The Community Paramedicine Program saves lives, and to those of us who work or study in the addiction field, that comes as no surprise. The program gets at least two things right that The Addiction Dream has been doing wrong for too long: It picks people up where they are, but it doesn’t leave them there.
For context, first let me tell you a story about my late friend Sarah. Sarah became addicted to opioids at 19 and experienced her first overdose at 23. A bystander found her in a restaurant bathroom overdosing and unresponsive. They called 911. EMS arrived, they administered naloxone and Sarah was successfully resuscitated. Relieved, the first responders genuinely offered help, even offering her a ride to treatment. Sarah, while being resuscitated, was not doing well. Since she had been given naloxone, she had hasty withdrawal symptoms. This means that within seconds she experienced the full force of opioid withdrawal, a phenomenon that usually takes 3-5 days to occur. Physically and mentally, she suffered from miserable torment. Right now her mind would only allow her to think about how to make her suffering go away. She refused treatment and refused a trip to the emergency room against medical advice. Two weeks later, she overdosed alone in her apartment. She didn’t survive.
Sarah’s story is an all too common tale of a missed opportunity. The missed opportunity is more complex here than at first glance. Some find it easy to blame Sarah and claim that if Sarah does not accept the treatment, there is nothing we can do for them. But increasingly others have come to realize that just because Sarah refuses treatment doesn’t mean Sarah refuses help. Just because Sarah isn’t ready to do anything right now doesn’t mean she isn’t ready to do anything. If we don’t meet people where they are, we leave them behind.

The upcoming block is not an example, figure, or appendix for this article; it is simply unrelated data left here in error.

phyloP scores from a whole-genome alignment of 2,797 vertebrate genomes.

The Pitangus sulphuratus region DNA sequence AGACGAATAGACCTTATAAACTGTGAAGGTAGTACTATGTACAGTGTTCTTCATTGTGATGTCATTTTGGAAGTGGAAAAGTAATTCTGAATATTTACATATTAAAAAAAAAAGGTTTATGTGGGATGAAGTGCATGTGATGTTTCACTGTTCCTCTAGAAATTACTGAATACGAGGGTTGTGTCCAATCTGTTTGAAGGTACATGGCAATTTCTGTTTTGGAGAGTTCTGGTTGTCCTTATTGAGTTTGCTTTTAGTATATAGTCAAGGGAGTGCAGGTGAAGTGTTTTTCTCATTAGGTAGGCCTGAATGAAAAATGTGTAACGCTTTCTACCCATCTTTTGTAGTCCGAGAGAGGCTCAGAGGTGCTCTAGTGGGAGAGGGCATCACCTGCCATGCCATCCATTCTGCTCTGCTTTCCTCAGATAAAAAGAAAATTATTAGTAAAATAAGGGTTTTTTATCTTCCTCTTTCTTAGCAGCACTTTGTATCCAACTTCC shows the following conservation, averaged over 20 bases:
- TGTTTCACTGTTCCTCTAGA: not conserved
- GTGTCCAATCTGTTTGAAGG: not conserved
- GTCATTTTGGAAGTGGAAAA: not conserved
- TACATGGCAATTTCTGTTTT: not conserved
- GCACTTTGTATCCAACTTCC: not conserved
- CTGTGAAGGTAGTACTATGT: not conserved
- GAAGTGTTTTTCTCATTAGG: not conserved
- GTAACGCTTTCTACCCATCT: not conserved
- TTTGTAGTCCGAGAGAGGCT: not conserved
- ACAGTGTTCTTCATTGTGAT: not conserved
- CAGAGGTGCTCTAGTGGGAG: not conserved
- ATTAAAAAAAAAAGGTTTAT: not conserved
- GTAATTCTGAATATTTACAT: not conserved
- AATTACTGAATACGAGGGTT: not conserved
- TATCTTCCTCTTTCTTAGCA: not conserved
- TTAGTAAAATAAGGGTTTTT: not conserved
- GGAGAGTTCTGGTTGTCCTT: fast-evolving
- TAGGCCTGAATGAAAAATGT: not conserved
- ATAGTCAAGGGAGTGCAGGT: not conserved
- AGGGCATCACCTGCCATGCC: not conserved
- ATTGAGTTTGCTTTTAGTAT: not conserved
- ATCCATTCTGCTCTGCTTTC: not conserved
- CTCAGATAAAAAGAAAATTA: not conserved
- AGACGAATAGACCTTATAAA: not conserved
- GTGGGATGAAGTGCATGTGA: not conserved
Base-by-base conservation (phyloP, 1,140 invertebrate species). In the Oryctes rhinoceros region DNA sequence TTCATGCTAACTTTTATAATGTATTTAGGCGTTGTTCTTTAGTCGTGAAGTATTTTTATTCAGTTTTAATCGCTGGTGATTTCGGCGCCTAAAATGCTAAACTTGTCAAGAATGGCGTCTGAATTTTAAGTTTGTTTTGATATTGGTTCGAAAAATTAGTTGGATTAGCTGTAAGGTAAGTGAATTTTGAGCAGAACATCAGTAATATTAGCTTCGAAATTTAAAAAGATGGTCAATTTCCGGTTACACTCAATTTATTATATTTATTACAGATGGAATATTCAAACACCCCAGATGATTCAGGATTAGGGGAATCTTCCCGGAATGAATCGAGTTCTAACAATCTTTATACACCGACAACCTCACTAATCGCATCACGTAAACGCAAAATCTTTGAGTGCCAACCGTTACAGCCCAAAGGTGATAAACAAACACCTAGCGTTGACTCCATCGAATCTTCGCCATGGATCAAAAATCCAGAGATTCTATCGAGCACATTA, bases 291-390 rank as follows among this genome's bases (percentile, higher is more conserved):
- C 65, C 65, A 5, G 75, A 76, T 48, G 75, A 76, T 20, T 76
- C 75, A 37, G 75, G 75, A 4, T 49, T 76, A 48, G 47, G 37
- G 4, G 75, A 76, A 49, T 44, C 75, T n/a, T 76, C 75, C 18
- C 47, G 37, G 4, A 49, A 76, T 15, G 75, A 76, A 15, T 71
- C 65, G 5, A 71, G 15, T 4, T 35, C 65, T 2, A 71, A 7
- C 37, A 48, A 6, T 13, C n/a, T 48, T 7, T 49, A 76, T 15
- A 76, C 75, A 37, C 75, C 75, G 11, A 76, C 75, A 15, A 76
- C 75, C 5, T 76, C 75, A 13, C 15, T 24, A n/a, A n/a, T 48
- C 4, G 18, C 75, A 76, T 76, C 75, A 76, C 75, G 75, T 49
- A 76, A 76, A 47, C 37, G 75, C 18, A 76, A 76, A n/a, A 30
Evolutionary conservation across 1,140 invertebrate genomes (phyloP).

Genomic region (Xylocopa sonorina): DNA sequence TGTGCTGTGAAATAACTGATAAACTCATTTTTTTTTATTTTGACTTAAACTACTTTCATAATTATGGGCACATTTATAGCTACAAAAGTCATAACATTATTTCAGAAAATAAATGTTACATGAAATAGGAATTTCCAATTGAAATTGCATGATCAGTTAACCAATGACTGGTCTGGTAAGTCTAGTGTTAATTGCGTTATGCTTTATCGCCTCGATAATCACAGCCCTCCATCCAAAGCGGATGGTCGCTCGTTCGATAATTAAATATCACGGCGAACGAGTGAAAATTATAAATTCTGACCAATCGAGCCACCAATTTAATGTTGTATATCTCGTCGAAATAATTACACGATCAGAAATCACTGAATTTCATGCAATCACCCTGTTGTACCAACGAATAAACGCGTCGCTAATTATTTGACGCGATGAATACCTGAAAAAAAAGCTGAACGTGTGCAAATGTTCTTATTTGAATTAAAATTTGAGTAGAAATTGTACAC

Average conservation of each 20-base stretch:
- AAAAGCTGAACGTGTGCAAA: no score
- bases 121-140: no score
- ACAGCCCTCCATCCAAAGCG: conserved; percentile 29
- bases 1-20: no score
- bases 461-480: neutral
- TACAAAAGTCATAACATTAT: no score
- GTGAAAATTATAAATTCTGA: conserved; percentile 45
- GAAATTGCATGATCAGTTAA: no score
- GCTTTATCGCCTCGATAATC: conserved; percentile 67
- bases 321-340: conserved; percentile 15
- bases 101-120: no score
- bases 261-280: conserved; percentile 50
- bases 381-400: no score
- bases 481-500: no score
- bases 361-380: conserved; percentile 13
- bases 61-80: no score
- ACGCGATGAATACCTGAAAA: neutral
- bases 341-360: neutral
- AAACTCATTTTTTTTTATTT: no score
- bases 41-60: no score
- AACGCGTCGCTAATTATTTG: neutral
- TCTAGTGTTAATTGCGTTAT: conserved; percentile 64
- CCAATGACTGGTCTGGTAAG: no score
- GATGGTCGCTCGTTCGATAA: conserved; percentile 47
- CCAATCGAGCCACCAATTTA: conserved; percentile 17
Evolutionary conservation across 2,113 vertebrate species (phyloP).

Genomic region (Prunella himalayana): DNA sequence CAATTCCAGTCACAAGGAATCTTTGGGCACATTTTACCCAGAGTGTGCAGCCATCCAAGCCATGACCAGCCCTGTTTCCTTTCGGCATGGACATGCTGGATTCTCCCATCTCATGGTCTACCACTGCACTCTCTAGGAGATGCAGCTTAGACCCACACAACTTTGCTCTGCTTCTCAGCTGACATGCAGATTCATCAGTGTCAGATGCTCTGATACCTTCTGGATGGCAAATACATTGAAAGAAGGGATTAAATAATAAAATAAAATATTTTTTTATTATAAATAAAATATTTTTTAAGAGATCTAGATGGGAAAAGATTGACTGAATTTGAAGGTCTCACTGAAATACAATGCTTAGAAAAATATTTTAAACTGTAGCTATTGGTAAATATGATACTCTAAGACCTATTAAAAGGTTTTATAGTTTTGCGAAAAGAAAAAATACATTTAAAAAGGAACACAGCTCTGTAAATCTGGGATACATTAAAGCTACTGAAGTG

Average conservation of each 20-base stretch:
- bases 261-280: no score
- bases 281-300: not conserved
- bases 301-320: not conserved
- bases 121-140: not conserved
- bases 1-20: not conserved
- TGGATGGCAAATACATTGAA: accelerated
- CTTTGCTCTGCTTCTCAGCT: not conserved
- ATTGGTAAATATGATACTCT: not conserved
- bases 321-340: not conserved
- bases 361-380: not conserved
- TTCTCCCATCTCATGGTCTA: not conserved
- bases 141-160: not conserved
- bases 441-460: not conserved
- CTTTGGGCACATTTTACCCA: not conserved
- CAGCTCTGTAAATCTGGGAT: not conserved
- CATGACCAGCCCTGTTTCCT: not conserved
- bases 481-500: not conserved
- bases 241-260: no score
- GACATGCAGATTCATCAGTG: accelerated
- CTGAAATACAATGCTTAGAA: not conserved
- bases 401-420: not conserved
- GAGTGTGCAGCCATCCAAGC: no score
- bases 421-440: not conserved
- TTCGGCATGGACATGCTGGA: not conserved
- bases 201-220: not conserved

Research shows that the overwhelming majority of people who use drugs, and even the vast majority of people with substance use disorders, are not treatment seekers. If inpatient treatment is the only type of support we can offer, none of the above cases will be helped at all. They fall through the proverbial cracks of the system and first responders are burdened with managing their chronic illnesses and complex psychosocial issues.
There is a better way. It’s called meeting people where they are or “harm reduction”. And the Community Paramedicine Program knows exactly how to do it. The program not only literally meets people where they are, but figuratively allows first responders to assist a victim of a nonfatal overdose, even if they refuse treatment. Through this program, people who were previously left behind after an overdose can now get help with housing, health care, transportation, access to sterile syringes, wound care, treatment services, etc., statistically reducing the likelihood that that person will overdose again in the future and increase the likelihood of a sustained recovery.
You often hear “addiction is a family disease” because addiction affects the whole family and the whole family can affect addiction. I would argue that addiction is a community disease. And just as addiction affects the entire community, the entire community has a role to play in influencing addiction. The Community Paramedicine program is an example of a community response to a community problem. As a person in recovery and a co-founder of Voices of Hope, I am proud of my community today.
Alex Elswick is a co-founder of Voices of Hope and an Assistant Extension Professor at the University of Kentucky.